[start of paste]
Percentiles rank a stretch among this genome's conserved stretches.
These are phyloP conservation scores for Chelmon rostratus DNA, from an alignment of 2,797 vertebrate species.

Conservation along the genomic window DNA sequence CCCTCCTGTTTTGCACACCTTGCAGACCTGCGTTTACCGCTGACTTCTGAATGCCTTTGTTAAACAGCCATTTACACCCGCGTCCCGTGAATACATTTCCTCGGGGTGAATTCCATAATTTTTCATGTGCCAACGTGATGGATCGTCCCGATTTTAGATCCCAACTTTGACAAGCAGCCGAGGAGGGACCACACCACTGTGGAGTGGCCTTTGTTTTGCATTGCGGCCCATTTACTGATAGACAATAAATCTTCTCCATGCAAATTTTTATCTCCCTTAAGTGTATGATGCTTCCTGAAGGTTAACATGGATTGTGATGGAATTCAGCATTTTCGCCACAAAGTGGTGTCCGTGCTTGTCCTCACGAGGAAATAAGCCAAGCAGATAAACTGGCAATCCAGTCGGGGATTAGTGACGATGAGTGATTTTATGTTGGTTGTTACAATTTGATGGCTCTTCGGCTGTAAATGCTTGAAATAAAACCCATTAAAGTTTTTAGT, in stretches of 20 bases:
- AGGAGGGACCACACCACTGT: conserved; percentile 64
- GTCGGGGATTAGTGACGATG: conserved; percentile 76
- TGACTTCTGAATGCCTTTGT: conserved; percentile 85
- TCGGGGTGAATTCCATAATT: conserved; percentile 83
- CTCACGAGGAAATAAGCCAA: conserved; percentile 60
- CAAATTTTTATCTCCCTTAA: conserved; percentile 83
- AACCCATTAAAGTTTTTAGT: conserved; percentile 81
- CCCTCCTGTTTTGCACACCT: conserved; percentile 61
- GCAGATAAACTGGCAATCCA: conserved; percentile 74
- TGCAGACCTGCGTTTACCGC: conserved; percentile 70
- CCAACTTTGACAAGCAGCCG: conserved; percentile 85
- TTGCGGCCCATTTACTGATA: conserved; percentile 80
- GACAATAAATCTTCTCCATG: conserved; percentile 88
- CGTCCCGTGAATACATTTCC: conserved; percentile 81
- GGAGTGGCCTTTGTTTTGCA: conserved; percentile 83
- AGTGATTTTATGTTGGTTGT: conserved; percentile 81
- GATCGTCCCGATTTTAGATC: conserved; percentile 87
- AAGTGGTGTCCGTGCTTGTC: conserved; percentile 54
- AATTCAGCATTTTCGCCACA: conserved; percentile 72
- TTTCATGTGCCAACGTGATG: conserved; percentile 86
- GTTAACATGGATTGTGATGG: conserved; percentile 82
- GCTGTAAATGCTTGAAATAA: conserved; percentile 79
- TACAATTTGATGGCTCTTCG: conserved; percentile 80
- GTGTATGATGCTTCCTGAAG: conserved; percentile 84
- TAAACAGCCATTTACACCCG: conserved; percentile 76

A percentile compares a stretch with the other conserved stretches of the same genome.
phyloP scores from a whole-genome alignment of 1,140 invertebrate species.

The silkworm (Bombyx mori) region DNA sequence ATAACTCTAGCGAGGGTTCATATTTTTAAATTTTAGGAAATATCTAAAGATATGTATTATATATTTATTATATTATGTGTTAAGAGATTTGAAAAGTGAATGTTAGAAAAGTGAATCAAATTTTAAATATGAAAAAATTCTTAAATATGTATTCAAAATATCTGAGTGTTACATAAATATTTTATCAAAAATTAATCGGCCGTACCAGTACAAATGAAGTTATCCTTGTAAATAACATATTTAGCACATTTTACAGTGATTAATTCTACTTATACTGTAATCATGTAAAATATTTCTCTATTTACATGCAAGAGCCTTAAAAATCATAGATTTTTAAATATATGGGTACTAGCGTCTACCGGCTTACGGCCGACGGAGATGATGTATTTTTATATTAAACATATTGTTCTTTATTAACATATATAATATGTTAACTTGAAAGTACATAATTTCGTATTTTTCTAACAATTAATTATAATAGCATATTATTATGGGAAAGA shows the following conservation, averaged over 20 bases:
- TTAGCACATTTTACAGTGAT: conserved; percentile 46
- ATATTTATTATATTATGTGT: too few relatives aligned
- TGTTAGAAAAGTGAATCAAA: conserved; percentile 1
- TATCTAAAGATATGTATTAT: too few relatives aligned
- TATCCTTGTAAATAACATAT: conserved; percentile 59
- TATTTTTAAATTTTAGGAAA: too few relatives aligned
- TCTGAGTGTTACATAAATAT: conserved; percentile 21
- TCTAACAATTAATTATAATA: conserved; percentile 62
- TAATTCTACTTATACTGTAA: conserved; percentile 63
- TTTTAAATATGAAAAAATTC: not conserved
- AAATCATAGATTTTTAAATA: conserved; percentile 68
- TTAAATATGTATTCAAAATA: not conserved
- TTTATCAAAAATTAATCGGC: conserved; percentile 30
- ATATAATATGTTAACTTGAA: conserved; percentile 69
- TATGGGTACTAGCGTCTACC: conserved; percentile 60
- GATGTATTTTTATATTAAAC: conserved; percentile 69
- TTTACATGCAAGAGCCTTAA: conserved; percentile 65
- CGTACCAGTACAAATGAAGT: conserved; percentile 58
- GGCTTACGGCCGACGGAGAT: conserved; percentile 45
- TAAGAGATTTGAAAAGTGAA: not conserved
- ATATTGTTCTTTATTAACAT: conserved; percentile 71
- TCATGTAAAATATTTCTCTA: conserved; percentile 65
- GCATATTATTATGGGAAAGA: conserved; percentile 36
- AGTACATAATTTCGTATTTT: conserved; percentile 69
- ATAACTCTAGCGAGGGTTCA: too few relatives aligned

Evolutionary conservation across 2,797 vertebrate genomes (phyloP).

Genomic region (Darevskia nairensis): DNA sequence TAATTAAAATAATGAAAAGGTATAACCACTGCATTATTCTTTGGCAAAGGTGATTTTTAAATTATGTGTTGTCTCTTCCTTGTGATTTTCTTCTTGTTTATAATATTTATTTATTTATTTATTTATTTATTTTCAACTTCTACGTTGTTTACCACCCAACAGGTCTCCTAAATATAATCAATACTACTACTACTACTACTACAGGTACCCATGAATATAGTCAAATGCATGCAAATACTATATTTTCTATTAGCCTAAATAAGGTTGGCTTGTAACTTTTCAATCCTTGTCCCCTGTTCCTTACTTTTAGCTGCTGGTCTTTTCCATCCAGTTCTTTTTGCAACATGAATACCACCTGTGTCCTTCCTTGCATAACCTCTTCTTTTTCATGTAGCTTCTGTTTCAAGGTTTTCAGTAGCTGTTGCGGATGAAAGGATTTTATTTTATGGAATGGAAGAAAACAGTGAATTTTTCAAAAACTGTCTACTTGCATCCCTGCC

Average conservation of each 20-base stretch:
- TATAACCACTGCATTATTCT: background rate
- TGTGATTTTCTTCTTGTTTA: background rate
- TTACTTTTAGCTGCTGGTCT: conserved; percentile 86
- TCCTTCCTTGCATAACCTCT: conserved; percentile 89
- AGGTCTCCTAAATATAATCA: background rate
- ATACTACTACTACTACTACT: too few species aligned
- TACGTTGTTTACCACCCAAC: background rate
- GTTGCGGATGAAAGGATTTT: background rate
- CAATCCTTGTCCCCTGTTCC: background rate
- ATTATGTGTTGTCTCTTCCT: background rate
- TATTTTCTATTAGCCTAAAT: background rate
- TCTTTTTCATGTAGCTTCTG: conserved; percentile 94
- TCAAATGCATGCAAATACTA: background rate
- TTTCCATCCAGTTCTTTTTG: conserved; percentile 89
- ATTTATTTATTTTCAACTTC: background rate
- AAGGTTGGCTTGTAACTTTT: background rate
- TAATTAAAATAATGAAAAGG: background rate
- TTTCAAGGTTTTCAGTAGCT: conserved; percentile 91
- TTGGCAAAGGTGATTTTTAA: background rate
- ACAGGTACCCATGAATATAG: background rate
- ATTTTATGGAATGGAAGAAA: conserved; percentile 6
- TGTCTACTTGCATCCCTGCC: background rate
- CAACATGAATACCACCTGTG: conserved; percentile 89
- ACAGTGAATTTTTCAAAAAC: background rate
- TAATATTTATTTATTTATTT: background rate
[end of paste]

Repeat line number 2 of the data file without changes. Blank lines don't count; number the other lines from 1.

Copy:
These are phyloP conservation scores for Chelmon rostratus DNA, from an alignment of 2,797 vertebrate species.